ACI Multi-Site enables you to interconnect separate APIC cluster domains or fabric, each representing a separate availability zone. As a result, we have separate and independent APIC domains and fabrics. This way, we can manage multiple fabrics as regions or availability zones. ACI Multi-Site is the easiest DCI solution in the industry. Communication between endpoints in separate sites (Layers 2 and 3) is enabled simply by creating and pushing a contract between the endpoints’ EPGs.


Cisco ACI Architecture

ACI Network

Cisco ACI 

  • Leaf and Spine

  • Equidistant endpoints

  • ACI APIC Controller

  • Multi-Pod and Multi-Site

  • VXLAN Overlay

  • Endpoint Groups

  • Bridge Domains

  • VRFs

  • Automation and Consitency

  • Multi-cloud support

  • Zero Trust Security 

  • Central Management


Cisco ACI


leaf and spine design

Spine Leaf Architecture


 modular data center design


Spine Leaf Architecture

What is spine and leaf architecture? A spine leaf architecture is a variation of data center topologies that consists of two switching layers. We have a spine-leaf switch design consisting of two layers. The leaf layer consists of access switches that aggregate traffic from endpoints that could be traditional servers or containers and connect directly to the spine, which is the network core. The Spine switch will often have two for redundancy to interconnect all leaf switches in a full-mesh leaf and spine topology. With a spine and leaf data center network design, the leaf switches do not directly connect.

Instead, all connectivity goes through the core, and the physical and logical layout is generally the same based on network overlay protocols, more than likely VXLAN. An example of a data center that utilizes such a design is the Cisco ACI. The ACI Cisco consists of three main components in ACI the Application Policy Infrastructure Controller (APIC), the spine switches, and the leaf switches.


Spine Leaf Architecture

Key Spine Leaf Architecture Discussion Points:

  • Introduction to the spine leaf architecture and what is involved.

  • Highlighting the details of this type of data center design.

  • Critical points on spine-leaf switch requirements.

  • Technical details on the origins of this design.

  • Technical solutions that can be used in the leaf and spine design.


  • A key point: Video on spine leaf switch architecture with Cisco ACI

The following video provides a good overview of what is spine and leaf architecture. We will examine the leaf and spine data center architecture. We know this design is a considerable step from traditional DC design. As a use case, we will focus on how Cisco has adopted the leaf and spine design with its ACI Cisco product. We will address the components and how they form the Cisco ACI data center fabric.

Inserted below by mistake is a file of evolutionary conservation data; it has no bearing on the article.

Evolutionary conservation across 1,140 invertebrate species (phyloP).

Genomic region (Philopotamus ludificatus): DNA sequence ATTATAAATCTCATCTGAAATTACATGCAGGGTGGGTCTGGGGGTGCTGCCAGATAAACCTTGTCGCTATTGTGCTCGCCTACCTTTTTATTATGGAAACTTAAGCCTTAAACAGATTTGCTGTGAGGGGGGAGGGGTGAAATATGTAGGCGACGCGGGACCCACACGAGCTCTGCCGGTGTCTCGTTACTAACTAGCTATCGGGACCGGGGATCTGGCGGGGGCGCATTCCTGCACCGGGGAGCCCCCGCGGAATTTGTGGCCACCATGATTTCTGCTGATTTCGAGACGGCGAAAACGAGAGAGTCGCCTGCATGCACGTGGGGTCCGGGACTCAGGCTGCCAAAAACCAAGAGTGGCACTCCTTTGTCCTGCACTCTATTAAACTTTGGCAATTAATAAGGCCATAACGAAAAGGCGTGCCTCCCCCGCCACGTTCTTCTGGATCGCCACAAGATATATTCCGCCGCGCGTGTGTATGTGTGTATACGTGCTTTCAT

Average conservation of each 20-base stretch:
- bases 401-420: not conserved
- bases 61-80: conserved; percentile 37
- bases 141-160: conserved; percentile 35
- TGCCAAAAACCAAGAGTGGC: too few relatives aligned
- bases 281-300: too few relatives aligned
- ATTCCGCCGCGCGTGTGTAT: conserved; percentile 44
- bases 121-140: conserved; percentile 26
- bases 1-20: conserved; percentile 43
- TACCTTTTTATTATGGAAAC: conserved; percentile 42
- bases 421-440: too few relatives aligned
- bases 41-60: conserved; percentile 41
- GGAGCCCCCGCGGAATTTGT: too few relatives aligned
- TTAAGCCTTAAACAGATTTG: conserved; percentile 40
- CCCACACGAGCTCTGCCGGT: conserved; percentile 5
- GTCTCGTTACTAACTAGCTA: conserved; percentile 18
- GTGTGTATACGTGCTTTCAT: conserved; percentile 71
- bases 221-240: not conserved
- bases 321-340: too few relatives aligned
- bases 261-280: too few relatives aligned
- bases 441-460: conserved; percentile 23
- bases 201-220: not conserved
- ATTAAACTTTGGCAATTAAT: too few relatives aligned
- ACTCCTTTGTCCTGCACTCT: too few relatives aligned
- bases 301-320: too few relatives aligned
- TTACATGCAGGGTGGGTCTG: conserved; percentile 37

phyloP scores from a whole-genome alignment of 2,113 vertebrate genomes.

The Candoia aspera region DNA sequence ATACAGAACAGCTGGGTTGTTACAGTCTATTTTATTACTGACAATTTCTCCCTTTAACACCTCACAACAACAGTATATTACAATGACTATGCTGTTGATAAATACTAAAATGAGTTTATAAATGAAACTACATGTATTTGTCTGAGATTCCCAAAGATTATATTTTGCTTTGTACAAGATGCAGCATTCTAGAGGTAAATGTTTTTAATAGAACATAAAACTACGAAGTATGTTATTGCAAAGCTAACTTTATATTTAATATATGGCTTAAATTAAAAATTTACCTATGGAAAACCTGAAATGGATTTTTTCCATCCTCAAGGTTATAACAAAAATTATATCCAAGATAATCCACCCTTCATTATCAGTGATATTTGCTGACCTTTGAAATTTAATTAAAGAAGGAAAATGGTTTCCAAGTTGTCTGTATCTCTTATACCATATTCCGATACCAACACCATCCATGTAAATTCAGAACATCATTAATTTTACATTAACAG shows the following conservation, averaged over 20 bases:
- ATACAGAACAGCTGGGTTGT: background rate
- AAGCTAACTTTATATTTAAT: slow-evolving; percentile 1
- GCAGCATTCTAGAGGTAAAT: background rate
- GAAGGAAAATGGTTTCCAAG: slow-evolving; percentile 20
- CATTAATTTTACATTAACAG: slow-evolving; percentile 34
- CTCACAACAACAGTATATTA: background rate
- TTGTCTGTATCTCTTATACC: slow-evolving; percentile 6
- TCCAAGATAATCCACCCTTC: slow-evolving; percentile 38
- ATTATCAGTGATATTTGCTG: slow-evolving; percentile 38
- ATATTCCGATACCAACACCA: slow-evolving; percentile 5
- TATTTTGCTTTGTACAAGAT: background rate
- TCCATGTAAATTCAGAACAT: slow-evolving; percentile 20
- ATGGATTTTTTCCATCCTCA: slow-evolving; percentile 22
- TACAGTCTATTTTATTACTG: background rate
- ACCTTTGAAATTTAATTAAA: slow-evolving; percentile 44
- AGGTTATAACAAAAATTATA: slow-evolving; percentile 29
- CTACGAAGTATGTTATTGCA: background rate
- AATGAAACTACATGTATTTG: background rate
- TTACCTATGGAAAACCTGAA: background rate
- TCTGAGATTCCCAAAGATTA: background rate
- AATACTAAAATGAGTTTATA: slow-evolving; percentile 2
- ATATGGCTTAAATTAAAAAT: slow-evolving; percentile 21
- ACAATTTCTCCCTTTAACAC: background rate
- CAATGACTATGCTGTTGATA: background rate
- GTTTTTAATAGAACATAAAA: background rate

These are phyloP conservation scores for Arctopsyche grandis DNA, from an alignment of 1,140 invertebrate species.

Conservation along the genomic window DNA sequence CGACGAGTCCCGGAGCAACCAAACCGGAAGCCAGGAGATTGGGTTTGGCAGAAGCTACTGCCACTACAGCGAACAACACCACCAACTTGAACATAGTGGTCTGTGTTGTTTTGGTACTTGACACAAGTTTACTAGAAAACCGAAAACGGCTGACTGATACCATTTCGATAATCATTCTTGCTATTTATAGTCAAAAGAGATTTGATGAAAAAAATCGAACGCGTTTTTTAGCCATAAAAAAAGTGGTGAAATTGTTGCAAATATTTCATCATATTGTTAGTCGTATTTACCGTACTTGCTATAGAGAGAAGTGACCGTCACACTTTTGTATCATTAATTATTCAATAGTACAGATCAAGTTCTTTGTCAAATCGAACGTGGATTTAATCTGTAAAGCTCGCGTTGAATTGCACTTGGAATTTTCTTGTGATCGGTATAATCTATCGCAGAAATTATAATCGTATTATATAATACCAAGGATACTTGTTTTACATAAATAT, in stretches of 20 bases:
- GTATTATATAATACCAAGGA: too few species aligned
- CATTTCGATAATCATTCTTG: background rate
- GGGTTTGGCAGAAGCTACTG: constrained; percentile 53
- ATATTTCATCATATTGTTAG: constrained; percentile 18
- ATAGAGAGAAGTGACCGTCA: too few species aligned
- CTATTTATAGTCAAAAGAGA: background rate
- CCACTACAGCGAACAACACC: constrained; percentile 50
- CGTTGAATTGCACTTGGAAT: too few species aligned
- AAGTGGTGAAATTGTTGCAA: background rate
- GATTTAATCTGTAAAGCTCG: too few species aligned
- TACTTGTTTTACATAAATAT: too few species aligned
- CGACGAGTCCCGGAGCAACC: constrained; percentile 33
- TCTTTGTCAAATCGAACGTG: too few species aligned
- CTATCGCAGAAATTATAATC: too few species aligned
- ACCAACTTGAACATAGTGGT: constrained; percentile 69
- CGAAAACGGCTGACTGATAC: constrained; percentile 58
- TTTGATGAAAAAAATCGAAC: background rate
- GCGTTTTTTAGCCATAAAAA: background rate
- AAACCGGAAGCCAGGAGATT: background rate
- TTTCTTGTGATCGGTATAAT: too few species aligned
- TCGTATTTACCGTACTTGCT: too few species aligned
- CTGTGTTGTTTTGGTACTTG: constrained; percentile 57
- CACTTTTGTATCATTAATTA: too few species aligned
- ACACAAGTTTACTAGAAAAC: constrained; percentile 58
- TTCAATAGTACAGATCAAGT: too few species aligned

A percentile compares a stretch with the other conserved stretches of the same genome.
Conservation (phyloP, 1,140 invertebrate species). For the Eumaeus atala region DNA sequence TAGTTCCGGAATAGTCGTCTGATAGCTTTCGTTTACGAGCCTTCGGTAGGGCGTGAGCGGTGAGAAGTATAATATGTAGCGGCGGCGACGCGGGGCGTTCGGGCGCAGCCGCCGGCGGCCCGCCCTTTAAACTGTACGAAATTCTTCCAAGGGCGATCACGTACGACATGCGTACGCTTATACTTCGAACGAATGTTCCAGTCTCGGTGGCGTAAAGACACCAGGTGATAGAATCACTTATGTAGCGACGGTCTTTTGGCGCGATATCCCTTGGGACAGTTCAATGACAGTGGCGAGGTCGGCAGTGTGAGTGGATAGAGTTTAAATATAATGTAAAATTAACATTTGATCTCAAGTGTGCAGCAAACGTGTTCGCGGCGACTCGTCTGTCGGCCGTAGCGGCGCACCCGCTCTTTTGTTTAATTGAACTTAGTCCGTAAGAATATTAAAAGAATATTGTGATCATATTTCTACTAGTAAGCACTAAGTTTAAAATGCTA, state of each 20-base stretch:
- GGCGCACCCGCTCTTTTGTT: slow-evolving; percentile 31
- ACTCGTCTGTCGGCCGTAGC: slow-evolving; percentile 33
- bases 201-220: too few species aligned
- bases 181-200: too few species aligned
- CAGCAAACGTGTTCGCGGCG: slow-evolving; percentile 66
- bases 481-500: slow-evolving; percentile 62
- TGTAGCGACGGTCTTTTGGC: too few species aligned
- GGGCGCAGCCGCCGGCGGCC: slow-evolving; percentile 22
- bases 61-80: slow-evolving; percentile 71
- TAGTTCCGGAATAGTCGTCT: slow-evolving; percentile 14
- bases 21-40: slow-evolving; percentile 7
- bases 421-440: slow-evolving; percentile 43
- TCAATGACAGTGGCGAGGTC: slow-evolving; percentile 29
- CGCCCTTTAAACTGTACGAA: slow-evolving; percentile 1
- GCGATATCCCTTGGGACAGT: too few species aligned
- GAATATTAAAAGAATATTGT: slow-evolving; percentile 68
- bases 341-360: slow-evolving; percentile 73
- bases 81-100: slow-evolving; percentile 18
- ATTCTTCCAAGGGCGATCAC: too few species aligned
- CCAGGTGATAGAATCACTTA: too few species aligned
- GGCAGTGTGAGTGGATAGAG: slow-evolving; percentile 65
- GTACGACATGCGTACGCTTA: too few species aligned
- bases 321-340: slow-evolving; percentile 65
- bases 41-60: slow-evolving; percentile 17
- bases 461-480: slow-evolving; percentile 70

Back to basic with data center design

At its most straightforward, a data center is a physical facility that houses applications and data. Such a design is based on a computing and storage resources network that enables the delivery of shared applications and data. The critical elements of a data center design include routers, switches, firewalls, storage systems, servers, and application-delivery controllers.

The data center should be flexible in quickly deploying and supporting new services. Such a design needs substantial initial planning and consideration of port density, access layer uplink bandwidth, actual server capacity, and oversubscription, to name a few.


Traditional Tree-Based Topologies

We have tree-based topologies on the opposite side of a spine-leaf switch design. Tree-based topologies have been the mainstay of data center networks. Traditionally, Cisco has recommended a multi-tier tree-based data center topology, as depicted in the diagram below.

These networks are characterized by aggregation pairs ( AGGs ) that aggregate through many network points. Hosts connect to access or edge switches, which connect to distribution, and distribution connects to the core.

The core should offer no services ( firewall, load balancing, or WAAS ), and its central role is to forward packets as quickly as possible. The aggregation switches define the boundary for the Layer 2 domain, and to contain broadcast traffic to individual domains, VLANs are used to further subdivide traffic into segmented groups. A style of design that operates very differently from that of a spine leaf architecture.


The traditional three-tier model was based on the following design principles:

  1. The access switch connects to endpoints, e.g., servers.
  2. The aggregation or distribution switches provide redundant connections to access switches.
  3. The core switches provide fast transport between aggregation switches, typically connected in a redundant pair for high availability.
  4. Networking and security services such as load balancing or firewalling were typically connected to the distribution layers.


spine leaf architecture
The traditional data center design. Non spine leaf architecture.